Now that the dust and hype has settled on the Toyota 86, it's worth having another look at what could potentially be the sports car of the decade.
Most Toyota dealers will tell you it's almost impossible to buy an 86 until next year. The demand for the car has been so high that some unscrupulous businesses have bought some of the limited stock and are now reselling them at a premium. The supply-demand metrics are hugely in favour of demand and Toyota Australia is unable to guarantee more cars from Japan in the short term.
For the past few years we’ve all known the Toyota 86 was coming. The 'Toyobaru', as it was dubbed given its joint development by Toyota and Subaru, felt like it was in the works since the beginning of time. As the release date got closer and closer, some got sick of the weekly spy photos and leaks that were only adding to the hype. Many felt the Toyota 86 would never live up to expectations.
Then came the price: $29,990 for the base model manual with a limited slip differential (LSD). If there’s ever been a moment when Australia's automotive journalists have been genuinely and collectively surprised, this was it. For months preceding the 86’s launch, Toyota Australia was keeping quiet on the price. The secrecy rivalled that of Apple’s with a new product launch. Representatives would frequently state, off-the-record, that if they could get it in around the mid- to high-30s they would be happy. Of course, we all bought it and expectations were set around that price point.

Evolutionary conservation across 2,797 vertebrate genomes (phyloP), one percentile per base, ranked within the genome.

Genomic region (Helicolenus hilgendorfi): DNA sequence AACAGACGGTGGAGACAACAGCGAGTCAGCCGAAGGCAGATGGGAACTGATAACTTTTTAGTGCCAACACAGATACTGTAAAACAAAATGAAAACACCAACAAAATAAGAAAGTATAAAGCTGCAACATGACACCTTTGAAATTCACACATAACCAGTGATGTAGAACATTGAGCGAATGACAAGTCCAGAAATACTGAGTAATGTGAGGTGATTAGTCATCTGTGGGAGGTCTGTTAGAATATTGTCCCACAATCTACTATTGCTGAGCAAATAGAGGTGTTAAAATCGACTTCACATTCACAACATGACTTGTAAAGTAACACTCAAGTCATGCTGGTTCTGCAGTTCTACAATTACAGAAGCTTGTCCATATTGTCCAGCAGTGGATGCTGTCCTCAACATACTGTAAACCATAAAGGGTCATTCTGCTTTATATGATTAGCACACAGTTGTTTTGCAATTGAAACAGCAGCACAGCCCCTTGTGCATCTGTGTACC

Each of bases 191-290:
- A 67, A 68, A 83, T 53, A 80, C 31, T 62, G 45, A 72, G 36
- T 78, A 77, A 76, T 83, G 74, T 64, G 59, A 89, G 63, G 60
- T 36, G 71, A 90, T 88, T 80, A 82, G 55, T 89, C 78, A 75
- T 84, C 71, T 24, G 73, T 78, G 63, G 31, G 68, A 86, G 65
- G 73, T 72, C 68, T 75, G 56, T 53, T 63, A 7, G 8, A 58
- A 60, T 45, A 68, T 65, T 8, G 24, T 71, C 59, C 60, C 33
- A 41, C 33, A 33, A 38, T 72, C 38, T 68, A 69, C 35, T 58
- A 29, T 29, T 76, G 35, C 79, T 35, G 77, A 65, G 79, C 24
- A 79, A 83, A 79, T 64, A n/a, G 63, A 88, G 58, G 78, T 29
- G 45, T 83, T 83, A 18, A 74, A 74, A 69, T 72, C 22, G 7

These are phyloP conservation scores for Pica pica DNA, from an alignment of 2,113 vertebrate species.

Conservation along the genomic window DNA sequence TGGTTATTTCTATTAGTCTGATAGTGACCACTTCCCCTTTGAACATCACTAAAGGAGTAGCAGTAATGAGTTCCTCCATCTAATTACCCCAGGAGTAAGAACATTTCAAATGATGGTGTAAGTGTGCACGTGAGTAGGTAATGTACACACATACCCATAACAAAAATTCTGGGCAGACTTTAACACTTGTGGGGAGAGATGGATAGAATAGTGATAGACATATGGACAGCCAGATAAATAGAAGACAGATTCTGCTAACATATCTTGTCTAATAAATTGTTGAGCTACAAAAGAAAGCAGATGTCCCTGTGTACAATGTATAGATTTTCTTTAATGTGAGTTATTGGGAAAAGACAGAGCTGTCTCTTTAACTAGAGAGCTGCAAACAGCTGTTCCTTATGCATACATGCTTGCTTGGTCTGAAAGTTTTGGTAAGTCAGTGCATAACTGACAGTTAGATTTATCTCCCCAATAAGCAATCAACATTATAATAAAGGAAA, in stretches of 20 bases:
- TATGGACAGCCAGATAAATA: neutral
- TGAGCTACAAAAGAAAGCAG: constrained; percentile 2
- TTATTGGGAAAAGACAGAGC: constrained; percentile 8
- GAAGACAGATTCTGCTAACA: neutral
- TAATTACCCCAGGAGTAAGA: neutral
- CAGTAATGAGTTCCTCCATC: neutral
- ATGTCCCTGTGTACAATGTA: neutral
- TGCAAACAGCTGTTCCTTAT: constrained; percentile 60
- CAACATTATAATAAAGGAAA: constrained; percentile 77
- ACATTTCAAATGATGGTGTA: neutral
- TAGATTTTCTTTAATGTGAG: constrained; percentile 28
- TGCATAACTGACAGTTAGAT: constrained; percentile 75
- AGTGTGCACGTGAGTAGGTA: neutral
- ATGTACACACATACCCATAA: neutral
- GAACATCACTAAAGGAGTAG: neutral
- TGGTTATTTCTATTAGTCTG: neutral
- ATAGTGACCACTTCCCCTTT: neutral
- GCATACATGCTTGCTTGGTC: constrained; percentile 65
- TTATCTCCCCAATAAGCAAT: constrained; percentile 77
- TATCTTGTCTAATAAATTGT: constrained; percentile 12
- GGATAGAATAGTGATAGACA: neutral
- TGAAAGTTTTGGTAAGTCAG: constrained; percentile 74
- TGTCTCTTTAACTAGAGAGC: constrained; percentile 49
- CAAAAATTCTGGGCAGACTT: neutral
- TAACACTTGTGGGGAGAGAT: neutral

It was no surprise then, when one of the most anticipated cars of the year came in at a price point far below expectations, delivered the goods in terms of drivability, power and equipment levels, that almost all of us gushed over it without a second thought.
What about now? Almost three months after the launch and with wait times of around 18 months on some models, it’s fair to say the feeling has lingered on.
We spent a week in both a base model Toyota 86 GT automatic and the ultra-popular (and almost impossible to get) Toyota 86 GTS manual. The purpose: If you hadn’t been sucked in by all the hype, would the 86 still stand out as a near-perfect affordable sports car? Or had we all been hoodwinked by one of the best pre-launch marketing campaigns of all time.
Getting back to basics, a Subaru-derived 2.0-litre four-cylinder naturally aspirated petrol engine powers the Toyota 86. Like its Subaru BRZ twin, the 86 pumps out 147kW of power and 205Nm of torque. It doesn’t sound like much on the surface, but given its kerb weight of 1220kg (GT manual), it results in a better power-to-weight ratio than a Mazda RX8, Lotus Elise, Volkswagen Golf GTI, Mitsubishi Lancer Ralliart, Mazda MX5 and even a base model Audi TT. Not bad for a Toyobaru.